By Allan Leibowitz
TMH anticipates lengthy delays in its engine certification
Toyota Materials Handling has confirmed that shipment of some models of engine-powered forklifts manufactured in Columbus have been suspended due to delays in obtaining US engine emissions certification.
A spokesperson tells Forkliftaction News
the production suspension is limited to LPG- and LPG/gasoline-powered models. "Toyota Material Handling will continue to manufacture electric, diesel and heavy-duty forklifts for the North American market," she explains.
At the heart of the disruption is a requirement for an annual emissions certification from the Environmental Protection Agency (EPA) and CARB. "We anticipate lengthy delays in certification, which is why we made the announcement involving our production suspension. We are working diligently to resolve this issue and provide alternative solutions wherever possible," the spokesperson says.
The certification issue comes amid the manufacturer's claims of environmental leadership. The TMH website boasts that "when it comes to the quality of the air we breathe, no other forklift manufacturer in the world is more devoted than Toyota".
"Our new diesel-powered forklift models meet the EPA Tier IV Final regulations and the new gasoline models meet the EPA TIER II regulations to provide the cleanest burning engines Toyota has provided in these high-capacity forklifts," according to the site.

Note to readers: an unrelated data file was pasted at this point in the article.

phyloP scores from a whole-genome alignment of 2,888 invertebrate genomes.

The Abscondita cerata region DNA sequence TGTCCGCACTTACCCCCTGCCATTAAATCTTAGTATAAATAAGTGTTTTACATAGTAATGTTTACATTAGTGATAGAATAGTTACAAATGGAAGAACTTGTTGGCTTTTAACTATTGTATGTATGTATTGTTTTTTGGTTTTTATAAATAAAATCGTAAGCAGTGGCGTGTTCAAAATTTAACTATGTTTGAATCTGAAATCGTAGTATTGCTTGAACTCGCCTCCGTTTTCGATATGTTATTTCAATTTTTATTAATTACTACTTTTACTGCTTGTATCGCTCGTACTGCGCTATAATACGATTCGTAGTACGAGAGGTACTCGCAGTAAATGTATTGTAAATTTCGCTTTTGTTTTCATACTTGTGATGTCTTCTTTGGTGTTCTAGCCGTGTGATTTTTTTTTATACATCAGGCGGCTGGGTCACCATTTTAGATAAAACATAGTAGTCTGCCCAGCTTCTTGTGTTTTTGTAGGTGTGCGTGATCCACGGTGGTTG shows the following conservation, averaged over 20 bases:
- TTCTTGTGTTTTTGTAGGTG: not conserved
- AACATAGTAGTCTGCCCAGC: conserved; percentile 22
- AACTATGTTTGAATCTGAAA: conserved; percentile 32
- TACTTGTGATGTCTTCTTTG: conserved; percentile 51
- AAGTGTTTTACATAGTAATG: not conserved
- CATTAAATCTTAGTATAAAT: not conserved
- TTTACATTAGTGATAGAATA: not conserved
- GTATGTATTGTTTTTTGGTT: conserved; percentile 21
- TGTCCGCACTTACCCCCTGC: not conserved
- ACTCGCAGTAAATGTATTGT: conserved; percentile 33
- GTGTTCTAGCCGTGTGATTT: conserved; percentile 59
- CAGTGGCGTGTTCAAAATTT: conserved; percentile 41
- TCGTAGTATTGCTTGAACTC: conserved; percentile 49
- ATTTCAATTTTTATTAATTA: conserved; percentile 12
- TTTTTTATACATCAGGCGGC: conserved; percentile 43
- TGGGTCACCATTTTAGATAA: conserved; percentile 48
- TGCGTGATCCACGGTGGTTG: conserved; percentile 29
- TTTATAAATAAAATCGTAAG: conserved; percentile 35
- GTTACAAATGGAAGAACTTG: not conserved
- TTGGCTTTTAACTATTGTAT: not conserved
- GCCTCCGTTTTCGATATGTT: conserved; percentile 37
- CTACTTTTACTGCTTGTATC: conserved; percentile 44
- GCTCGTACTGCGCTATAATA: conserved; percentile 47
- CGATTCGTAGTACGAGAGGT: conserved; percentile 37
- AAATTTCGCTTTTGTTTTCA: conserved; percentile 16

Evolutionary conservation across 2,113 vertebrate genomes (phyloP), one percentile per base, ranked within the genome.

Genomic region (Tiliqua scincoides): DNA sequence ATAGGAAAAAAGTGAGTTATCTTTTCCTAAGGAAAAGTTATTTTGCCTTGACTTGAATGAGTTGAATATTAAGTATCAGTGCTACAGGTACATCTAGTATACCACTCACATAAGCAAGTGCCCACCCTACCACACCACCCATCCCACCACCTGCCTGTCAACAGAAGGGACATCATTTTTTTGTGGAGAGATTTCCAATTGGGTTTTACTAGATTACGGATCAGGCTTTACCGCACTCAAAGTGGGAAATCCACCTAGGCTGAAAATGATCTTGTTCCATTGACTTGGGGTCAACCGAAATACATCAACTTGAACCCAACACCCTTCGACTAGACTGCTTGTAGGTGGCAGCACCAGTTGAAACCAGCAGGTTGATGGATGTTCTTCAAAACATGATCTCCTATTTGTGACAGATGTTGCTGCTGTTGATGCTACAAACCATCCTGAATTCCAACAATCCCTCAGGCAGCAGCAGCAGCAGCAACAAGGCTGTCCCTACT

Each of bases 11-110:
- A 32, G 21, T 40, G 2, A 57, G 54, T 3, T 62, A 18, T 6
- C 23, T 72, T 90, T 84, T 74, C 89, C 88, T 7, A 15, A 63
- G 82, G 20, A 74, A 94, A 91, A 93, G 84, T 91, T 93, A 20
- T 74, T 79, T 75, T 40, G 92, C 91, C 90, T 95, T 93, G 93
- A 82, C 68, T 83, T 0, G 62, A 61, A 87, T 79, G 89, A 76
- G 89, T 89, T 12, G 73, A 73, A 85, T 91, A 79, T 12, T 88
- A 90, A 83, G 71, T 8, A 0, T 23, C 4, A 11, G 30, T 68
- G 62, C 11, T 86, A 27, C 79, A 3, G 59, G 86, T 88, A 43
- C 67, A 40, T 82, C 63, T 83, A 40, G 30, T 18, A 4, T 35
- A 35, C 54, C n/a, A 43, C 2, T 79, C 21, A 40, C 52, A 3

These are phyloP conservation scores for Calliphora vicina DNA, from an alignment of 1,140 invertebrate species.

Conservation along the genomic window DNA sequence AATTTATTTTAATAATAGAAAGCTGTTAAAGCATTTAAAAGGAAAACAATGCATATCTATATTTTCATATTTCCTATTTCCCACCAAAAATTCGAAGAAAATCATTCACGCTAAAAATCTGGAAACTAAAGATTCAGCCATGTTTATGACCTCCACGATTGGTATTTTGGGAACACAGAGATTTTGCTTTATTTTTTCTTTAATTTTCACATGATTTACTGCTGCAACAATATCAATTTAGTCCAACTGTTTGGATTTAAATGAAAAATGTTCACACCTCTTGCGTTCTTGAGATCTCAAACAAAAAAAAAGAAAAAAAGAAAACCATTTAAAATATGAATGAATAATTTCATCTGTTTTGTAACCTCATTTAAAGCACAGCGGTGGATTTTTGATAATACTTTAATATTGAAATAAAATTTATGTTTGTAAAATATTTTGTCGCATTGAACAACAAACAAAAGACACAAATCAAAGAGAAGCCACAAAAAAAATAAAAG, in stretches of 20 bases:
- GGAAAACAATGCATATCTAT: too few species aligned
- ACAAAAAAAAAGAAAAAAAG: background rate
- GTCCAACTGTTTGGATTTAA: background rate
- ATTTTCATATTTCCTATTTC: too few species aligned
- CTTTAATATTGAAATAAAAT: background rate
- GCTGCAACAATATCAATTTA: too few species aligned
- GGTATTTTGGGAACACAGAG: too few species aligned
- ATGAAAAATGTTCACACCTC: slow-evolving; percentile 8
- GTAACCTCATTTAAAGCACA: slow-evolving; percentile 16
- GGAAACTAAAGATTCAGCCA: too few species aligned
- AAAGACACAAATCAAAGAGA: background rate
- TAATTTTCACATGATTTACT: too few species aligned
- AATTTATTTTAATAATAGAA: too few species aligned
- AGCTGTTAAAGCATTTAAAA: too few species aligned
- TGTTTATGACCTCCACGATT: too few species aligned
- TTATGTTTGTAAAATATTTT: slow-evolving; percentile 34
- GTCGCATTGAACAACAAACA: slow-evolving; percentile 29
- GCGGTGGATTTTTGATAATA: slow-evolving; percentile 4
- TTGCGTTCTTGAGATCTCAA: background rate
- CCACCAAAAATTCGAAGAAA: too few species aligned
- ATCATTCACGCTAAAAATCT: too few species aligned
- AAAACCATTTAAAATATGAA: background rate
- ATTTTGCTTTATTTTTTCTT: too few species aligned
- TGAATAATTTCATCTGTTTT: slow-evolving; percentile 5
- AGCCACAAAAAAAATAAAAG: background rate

It is understood that prior to the suspension, around 2,000 units were being produced each week in Columbus, many of which are stockpiled while efforts towards certification continue.
The company confirms that it still has "some units with engines that have not yet been certified".
"Dealers are working with their customers to leverage lease extensions, stock inventory, used and rental, as well as finding electric and diesel alternatives where appropriate," the spokesperson adds.
TMH says it is "working diligently to resolve this issue and provide alternative solutions wherever possible".
"We will restart production once certification is obtained or alternative certified engines can be sourced," the company says.
It is unclear if the current production suspension will lead to production staff being stood down, especially if, as feared, the certification takes some time. However, observers point out that the affected models represent no more than 30% of Toyota's sales in North America.
The production halt at TMH is not linked to the crisis associated with its unrelated automotive namesakes. In January, the EPA and US Department of Justice filed and simultaneously settled a civil lawsuit against Toyota Motor Corporation, Toyota Motor North America Inc., Toyota Motor Sales U.S.A. Inc., and Toyota Motor Engineering & Manufacturing North America Inc. for "systematic, longstanding violations of Clean Air Act emission-related defect reporting requirements, which require manufacturers to report potential defects and recalls affecting vehicle components designed to control emissions".
Toyota's fine of USD180 million is the largest civil penalty for violation of EPA's emission-reporting requirements.
The violations are being likened to Volkswagen's 'Dieselgate' scandal in 2015, when the EPA acted against the German carmaker for violations of the Clean Air Act.
An EPA official confirmed to Forkliftaction News
that the Toyota case "did not concern forklifts or other corporate entities". This was reiterated by TMH which stresses that it is a wholly owned subsidiary of Toyota Industries Corporation.